This paper experimentally and numerically investigates the growth rate of SiO2 film by thermal CVD from the oxidization of hexamethyldisiloxane in a horizontal tubular reactor. The control steps of the mass transfer were changed from the surface reaction to the diffusion of raw material. By using the differential reactor model, the surface reaction rate was dependent on not only the first order of the hexamethyldisiloxane concentration, but also the power 0.55 of the oxygen concentration. The activation energy of the reaction rate constant was 127 kJ/mol. In the diffusion control step, the apparent diffusion coefficient was obtained by Akiyama’s model and dependent on the power 1.75 of the temperature. Except for the diffusion control step, the growth rate distribution was partly reproduced by numerical simulation of heat and mass transfer using the chemical reaction.
  • Effect of Residence Time and Chemical Activation on Pyrolysis Product from Tires Waste

    pp. 279-284

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    DOI:10.3775/jie.98.279

    In this study, active carbon produced from tires waste using pyrolysis was investigated. As tires were made predominantly from the petroleum product rubber, they have a high heating value, as well as high volatile content and medium sulfur content. Those properties make them excellent candidates for pyrolysis, which can be used to recover energy and by-products. Pyrolysis has been conducted until the temperature of 750 °C and holds in residence time variation of 5, 60, and 120 min after oil and gas completely produced. Char was produced via pyrolysis then activated by chemical activation using NaCl solution for 24 hours followed by drying at the temperature of 100 °C for 1 hour. Activated carbon as pyrolysis product then analyzed using Scanning Electron Microscope, BET analysis and N2 adsorption analysis. It was observed that the pore size of the resulting carbon generally increases as increasing of residence time. In addition, increasing residence time also resulted in enhanced higher porosity development after chemical activation using NaCl as high as 2.19 nm with BET surface area of 28.19 m2/g. The formation of pores with an average diameter of pore 8 µm was observed on the carbon surface.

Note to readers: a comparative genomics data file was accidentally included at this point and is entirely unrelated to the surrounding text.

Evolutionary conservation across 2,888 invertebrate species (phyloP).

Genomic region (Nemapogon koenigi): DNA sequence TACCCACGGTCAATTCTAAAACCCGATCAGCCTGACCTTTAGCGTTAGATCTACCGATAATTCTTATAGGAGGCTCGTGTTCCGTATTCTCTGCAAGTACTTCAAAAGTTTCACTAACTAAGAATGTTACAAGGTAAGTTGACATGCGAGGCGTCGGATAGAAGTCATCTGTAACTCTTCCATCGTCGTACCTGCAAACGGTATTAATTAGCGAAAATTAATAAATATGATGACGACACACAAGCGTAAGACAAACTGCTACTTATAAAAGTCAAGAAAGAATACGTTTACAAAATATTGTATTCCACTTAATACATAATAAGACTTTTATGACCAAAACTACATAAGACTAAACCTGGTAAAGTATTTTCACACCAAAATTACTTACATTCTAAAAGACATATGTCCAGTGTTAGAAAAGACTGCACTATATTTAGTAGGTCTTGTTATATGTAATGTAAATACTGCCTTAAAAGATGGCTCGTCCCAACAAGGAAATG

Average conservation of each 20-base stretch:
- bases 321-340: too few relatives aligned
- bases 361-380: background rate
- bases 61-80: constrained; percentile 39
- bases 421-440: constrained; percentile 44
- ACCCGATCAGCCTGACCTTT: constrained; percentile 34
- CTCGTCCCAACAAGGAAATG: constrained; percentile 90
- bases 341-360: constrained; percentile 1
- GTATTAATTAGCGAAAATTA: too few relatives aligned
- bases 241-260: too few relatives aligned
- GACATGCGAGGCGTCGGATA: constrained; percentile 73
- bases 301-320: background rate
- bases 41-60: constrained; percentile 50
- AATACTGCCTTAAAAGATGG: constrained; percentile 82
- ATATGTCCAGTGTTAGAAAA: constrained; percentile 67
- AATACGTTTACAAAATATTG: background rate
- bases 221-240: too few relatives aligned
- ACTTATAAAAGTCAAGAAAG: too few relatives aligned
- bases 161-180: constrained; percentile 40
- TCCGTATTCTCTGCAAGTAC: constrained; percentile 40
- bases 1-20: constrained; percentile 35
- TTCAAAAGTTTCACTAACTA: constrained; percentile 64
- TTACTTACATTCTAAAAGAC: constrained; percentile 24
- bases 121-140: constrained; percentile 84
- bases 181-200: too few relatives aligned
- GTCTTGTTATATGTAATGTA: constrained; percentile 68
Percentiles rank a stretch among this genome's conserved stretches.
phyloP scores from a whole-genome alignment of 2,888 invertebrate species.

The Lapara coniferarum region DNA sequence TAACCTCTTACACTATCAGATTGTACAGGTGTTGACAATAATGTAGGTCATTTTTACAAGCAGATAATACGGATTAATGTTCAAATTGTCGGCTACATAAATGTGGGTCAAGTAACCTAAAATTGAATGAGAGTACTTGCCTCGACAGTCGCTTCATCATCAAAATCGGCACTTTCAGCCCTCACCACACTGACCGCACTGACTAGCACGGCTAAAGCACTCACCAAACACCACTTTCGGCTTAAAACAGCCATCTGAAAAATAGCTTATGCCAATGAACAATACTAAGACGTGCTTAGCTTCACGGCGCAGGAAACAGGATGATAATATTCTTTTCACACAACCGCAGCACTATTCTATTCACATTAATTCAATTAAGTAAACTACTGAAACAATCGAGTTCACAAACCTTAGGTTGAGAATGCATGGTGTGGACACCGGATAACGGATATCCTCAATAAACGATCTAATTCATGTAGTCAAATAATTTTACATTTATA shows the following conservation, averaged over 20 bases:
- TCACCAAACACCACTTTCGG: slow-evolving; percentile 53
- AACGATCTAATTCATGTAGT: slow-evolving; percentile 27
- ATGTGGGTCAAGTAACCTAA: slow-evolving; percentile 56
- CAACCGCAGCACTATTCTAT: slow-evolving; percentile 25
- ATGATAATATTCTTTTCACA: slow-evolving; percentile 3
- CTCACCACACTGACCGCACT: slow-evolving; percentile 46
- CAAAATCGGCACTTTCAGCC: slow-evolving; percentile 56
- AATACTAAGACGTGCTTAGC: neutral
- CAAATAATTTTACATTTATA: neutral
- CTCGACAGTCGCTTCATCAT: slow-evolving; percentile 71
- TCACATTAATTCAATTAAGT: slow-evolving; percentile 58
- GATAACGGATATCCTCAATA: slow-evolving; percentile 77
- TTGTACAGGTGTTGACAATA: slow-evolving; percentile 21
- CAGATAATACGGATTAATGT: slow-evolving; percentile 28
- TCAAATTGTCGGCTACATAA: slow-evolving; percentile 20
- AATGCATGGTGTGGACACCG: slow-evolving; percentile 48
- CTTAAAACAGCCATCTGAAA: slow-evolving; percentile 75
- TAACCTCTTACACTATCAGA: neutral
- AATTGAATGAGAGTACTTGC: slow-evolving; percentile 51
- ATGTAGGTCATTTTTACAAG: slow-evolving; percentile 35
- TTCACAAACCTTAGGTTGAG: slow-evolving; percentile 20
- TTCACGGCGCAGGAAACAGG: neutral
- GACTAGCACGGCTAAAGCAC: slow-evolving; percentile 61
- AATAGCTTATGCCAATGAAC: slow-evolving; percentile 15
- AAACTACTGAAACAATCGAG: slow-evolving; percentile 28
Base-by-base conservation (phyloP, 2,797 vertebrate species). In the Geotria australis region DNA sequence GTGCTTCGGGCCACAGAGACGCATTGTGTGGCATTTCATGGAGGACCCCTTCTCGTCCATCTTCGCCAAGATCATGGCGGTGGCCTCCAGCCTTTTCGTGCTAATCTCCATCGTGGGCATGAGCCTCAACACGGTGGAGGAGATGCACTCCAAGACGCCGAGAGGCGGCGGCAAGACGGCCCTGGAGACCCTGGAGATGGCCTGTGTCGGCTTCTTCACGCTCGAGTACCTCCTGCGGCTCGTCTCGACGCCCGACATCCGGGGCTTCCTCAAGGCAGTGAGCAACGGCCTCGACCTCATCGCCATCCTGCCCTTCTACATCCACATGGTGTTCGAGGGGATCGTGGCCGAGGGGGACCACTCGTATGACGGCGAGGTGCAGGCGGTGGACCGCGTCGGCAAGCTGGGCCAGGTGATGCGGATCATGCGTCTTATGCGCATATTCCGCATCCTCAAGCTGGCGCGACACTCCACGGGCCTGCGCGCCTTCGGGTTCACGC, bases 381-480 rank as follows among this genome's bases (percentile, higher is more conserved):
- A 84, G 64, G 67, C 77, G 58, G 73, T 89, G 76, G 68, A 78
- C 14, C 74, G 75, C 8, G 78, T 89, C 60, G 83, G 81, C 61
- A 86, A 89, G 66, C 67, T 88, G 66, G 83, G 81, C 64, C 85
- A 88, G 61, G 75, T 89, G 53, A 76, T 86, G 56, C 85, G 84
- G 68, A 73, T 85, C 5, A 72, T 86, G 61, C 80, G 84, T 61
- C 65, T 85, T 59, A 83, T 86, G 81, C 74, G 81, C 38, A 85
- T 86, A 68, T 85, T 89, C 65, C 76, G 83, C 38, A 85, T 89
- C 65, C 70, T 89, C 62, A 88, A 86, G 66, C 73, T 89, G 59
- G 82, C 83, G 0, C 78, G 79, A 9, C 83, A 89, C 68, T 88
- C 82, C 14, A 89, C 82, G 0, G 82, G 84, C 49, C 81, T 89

• Table of Contents (in English)

    p. 9810tce_1

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    DOI:10.3775/jie.98.9810tce_1

  • Table of Contents (in Japanese)

    p. 9810tcj_1

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    DOI:10.3775/jie.98.9810tcj_1